Watchdog finds only half of charity audits met benchmark

Watchdog finds only half of charity audits met benchmark

The Charity Commission for England and Wales has accused some auditors of ‘letting the profession and charities down’, after the sample of 296 charities’ accounts were assessed against new external scrutiny benchmarks.

Watchdog finds only half of charity audits met benchmark

The UK’s charity watchdog has published a study that found only around half of the charity accounts reviewed met the regulator’s external scrutiny benchmark.

The Charity Commission for England and Wales has accused some auditors of ‘letting the profession and charities down’, after the sample of 296 charities’ accounts were assessed against new external scrutiny benchmarks developed by the Commission to determine whether a minimum standard of scrutiny was being met by auditors.

Nigel Davies, head of accountancy services at the Charity Commission said: “We know from research we have carried out into public trust in charities that the public care deeply about transparency. It is therefore vital that charities are able to provide an accurate and clear picture of their finances.

“External scrutiny is an essential part of the checks and balances process that charity accounts go through and so it is disappointing that so many independent examiners and auditors appear to lack the necessary understanding of the external scrutiny framework.”

Not meeting charity benchmarks

The benchmarks, which set out 15 criteria for the preparation of charity accounts, are about ensuring that basic requirements have been met, which meant that the commission’s findings were particularly concerning. The criteria include rules of reporting of related party transactions and completeness of statements of financial activities.

Failings found during the study included 77 cases of incomplete reporting of related party transactions, in which these were not properly disclosed. While this was likely an oversight, none were reported to the Commission by auditors or independent examiners. This raises additional concerns that the failure of trustees to manage conflicts of interest is also being under-reported.

A charity’s audit agreement is dependant on its income. Those with incomes over £25,000 must arrange either an audit or independent examination of its accounts. The examiner must be qualified for those with more than £250,000, while those with incomes over £1m must have an audit. Most other charities can opt for an independent examination.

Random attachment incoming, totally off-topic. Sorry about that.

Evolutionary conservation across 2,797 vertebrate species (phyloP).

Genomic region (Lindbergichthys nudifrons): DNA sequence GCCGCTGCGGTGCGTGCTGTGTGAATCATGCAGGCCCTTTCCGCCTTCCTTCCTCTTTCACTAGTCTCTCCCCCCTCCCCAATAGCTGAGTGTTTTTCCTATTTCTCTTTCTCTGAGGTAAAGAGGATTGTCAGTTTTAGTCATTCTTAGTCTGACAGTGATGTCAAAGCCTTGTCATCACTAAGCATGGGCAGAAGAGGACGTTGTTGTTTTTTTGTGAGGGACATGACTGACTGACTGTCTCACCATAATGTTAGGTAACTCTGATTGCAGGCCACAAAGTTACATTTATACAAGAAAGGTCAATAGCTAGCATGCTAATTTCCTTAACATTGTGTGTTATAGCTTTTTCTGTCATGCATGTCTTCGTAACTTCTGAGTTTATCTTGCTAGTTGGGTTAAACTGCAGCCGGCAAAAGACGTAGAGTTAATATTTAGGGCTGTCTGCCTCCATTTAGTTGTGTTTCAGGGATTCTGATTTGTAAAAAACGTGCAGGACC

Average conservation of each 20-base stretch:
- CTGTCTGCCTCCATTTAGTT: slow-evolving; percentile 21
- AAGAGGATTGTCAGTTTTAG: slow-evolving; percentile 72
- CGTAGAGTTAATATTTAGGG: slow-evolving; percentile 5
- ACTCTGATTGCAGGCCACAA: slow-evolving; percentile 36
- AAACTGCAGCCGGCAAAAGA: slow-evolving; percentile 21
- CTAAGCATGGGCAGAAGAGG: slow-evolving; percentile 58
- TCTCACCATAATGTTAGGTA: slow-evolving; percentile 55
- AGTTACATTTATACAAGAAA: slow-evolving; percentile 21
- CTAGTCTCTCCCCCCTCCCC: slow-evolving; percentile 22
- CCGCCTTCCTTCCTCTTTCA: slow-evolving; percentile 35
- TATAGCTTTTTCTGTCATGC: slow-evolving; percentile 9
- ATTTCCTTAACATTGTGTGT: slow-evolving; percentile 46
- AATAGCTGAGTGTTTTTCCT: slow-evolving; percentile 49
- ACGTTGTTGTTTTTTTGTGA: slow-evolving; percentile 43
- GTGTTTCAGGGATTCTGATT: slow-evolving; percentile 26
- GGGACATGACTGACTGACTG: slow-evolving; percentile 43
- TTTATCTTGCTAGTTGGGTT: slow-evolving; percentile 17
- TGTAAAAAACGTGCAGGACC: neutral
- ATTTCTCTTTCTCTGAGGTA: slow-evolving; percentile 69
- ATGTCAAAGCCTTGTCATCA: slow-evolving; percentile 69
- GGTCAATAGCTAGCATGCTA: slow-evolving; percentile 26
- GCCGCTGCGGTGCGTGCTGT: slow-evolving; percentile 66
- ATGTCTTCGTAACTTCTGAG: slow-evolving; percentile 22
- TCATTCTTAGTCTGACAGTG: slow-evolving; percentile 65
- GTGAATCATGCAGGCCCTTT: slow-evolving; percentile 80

The study found that accounts reviewed by an auditor met the benchmark more frequently by those reviewed by an independent. While only 44% of accounts submitted by qualified examiners met the benchmark, these were met by just 18% of unqualified examiners.

Letting the profession down

“Those that are getting this right are playing an important role in upholding charities’ accountability to us as regulator, and the public,” said Davies. “Clearly others are letting the profession and charities down. We are working closely with the accounting profession to tackle shortcomings and raise standards; I am encouraged by the commitments to work with us that have already been made.

“I hope trustees will learn from this study, in terms of the expectations around reporting, and in ensuring they select an independent examiner that knows about and understands the requirements.”

The charity watchdog has said that it has contacted trustees of 135 charities with guidance on how to improve standards, and also said that it is working closely with the ICAEW and the ACCA to improve their member’s awareness of charity reporting and accounting requirements. It has also passed the details of accounting practitioners that failed to meet the benchmarks on to the relevant professional bodies so that they can assist them.

Duncan Wiggetts, ICAEW executive director of professional standards, said: “While ICAEW auditors and independent examiners fared better than others, the number of accounts not meeting the external scrutiny benchmark is still disappointing. In collaboration with the Charity Commission, we are actively working to raise standards across the profession and improve our members’ awareness of charity reporting and accounting requirements.

“Not only will we be writing to the members concerned to remind them of their obligations, we will also be boosting the support and guidance available to all those working in this important sector, and increasing our efforts to signpost these resources to our members. Examples of such resources include the online training modules we launched earlier this year for charity trustees (including access for non-members) and the recently published guidance for independent examiners, auditors and trustees on the circumstances in which they have a duty to report to the charity regulator.

“This study sends a clear message to Trustees in terms of the choices they make when they appoint auditors and independent examiners, particularly where unqualified advisors are under consideration.”

Earlier in the year, the Charity Financials Audit Spotlight found that 43% of charities had changed their auditor in the last 10 years, and that audit fees between 2017/18 had cost the UK’s largest charities £72.3m, which represented an increase of £10.2m in four years.

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